The absence of a presentation layer is made up for by introducing specialized presentation-application protocols such as SSL and S/MINE that specialize in securing data or the Virtual Terminal and ASN.1 protocols that are designed for presenting data. The Virtual Terminal protocol (not to be confused with the ISO OSI protocol of the same name) specifies the network data presentation for character-oriented network protocols (Telnet, FTP, SMTP, and, partly, HTTP). Similarly, ASN.1 is often used for binary-oriented network transport. ASN.1 (including BER or DER encoding) was initially used by SNMP, but today it is also used by S/MINE.
There are many different application protocols. For practical purposes, they can be divided into two groups:
- User protocols utilized by user applications (HTTP, SMTP, Telnet, FTP, IMAP, PIP3, and so on).
- Service protocols, i.e., the protocols that ordinary Internet users rarely encounter. These protocols make sure the Internet functions correctly. For example, these could be routing protocols that are used for mutual communication by routers to correctly set their routing tables. Another example is SNMP usage in network administration.
There are many different network protocols and several protocols can be available even on a single layer. Especially with lower-layer protocols, we distinguish between the types of transmission that they facilitate, whether they provide connection-oriented or connection-less services, if the protocol uses virtual circuits, and so on. We also distinguish between synchronous, packet, and asynchronous transmission.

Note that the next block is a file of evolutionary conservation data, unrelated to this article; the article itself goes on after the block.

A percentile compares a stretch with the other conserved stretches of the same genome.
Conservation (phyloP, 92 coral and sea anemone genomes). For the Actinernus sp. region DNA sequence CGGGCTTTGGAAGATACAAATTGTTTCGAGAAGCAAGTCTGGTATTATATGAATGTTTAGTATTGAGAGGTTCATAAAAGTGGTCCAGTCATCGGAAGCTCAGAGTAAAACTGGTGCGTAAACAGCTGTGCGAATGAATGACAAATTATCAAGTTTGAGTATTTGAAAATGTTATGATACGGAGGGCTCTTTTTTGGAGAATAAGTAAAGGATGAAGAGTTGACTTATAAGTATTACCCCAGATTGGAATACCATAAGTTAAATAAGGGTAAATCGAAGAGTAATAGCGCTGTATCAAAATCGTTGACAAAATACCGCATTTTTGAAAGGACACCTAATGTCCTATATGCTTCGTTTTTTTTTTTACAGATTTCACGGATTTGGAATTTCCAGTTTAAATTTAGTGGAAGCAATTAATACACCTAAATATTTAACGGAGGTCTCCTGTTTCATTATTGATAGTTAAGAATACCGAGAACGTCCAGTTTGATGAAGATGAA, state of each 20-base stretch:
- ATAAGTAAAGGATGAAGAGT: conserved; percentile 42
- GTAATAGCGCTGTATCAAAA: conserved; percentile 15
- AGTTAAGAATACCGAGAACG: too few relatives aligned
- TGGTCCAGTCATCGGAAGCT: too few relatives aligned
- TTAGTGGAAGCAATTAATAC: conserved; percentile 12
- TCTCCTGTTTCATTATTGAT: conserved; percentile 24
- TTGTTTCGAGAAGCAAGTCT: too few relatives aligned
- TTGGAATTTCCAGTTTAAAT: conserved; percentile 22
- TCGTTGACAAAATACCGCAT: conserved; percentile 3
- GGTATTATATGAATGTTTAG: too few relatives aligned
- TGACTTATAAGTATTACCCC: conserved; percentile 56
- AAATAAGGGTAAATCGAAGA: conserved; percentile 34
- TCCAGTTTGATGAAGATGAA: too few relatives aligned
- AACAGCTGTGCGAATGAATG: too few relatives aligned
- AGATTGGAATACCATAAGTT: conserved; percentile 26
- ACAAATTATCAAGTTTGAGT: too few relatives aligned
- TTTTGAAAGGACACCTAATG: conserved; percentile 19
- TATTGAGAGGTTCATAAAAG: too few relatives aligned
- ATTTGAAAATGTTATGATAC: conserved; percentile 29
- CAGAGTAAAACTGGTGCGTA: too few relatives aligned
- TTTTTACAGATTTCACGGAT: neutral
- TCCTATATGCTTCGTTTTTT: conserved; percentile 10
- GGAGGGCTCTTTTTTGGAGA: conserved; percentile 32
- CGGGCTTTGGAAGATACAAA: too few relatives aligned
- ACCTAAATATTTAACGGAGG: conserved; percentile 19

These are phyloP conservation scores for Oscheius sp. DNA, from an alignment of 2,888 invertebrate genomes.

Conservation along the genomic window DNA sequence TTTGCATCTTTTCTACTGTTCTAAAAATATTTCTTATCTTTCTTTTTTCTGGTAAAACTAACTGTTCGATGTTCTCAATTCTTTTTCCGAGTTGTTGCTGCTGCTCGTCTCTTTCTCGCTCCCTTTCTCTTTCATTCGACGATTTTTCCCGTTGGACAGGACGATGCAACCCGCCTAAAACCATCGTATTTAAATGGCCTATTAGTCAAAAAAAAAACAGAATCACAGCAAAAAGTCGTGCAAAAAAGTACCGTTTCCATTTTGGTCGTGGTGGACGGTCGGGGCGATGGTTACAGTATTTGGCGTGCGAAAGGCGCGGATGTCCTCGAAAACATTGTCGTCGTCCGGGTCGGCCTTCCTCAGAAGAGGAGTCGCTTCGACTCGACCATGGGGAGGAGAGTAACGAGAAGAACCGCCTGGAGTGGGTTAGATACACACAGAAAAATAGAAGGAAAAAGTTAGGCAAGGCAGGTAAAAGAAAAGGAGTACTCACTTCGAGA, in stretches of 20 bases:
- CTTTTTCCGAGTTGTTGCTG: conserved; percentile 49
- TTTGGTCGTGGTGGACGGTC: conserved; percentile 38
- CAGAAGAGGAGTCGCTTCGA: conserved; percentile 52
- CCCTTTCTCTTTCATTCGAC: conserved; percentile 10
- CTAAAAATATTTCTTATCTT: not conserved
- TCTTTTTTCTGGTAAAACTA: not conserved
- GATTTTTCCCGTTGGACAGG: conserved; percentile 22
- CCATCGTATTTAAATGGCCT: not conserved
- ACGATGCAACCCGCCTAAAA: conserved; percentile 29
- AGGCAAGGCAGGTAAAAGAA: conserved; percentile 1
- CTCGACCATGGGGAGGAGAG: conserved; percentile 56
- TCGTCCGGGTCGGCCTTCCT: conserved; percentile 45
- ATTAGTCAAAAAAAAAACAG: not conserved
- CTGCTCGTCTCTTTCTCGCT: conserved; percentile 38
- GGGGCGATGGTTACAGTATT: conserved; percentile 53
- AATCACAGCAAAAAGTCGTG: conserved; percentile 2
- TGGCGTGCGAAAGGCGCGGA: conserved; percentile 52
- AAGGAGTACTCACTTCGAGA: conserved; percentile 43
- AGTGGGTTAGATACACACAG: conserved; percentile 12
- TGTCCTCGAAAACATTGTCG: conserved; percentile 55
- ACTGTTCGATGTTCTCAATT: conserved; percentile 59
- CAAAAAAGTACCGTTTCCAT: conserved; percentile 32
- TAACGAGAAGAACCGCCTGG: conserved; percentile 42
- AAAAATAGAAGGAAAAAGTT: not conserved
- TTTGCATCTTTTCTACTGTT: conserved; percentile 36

Synchronous transmission is needed when it is necessary to provide a stable (guaranteed) bandwidth, for example, in audio and video. If the source does not use the provided bandwidth it remains unused. Synchronous transmission uses frames that are of fixed length and are transmitted at constant speeds.
In synchronous transmission, the guaranteed bandwidth is established by dividing the transmitted frames into slots (see Figure 1.12). One or more slots in any transmitted frame are reserved for a particular connection. Let’s say that each frame has slot 1 reserved for our connection. Since the frames follow each other steadily in a network, our application has a guaranteed bandwidth consisting of the number of slot 1s that can be transmitted through the network in one second.
Synchronous transmission is used to connect your company switchboard to the phone company exchange. In this case, we use an E1(or T1 in United States) link containing 32 slots of 64 Kbps each. A slot can be used for making a phone call. Therefore, in theory, 32 calls are guaranteed at the same time (although some slots are probably used for servicing).
The Internet does not use synchronous transmission, i.e., in general, does not guarantee bandwidth. Quality audio or video transmission on the Internet is usually achieved by over-dimensioning the transmission lines. Recently, there has been a steady increase in requests for audio and video transmission via the Internet, so more and more often we come across systems that guarantee bandwidth even on the Internet with the help of Quality of Service (QoS). In order for us to reach the expected results, however, all appliances on route from the source to the destination must support these services. Today, we are more likely to get involved with only those areas on the Internet that guarantee bandwidth such as within a particular Internet provider.
(From now onwards we will use the term packet to refer to ‘packet’, ‘datagram’, ‘segment’, ‘protocol data unit’.) Packet transmission is especially valuable for transferring data. Packets usually carry data of variable size.
One packet always carries data of one particular application (of one connection). It is not possible to guarantee bandwidth, because the packets are of various lengths. On the other hand, we can use the bandwidth more effectively because if one application does not transmit data, then other applications can use the bandwidth instead.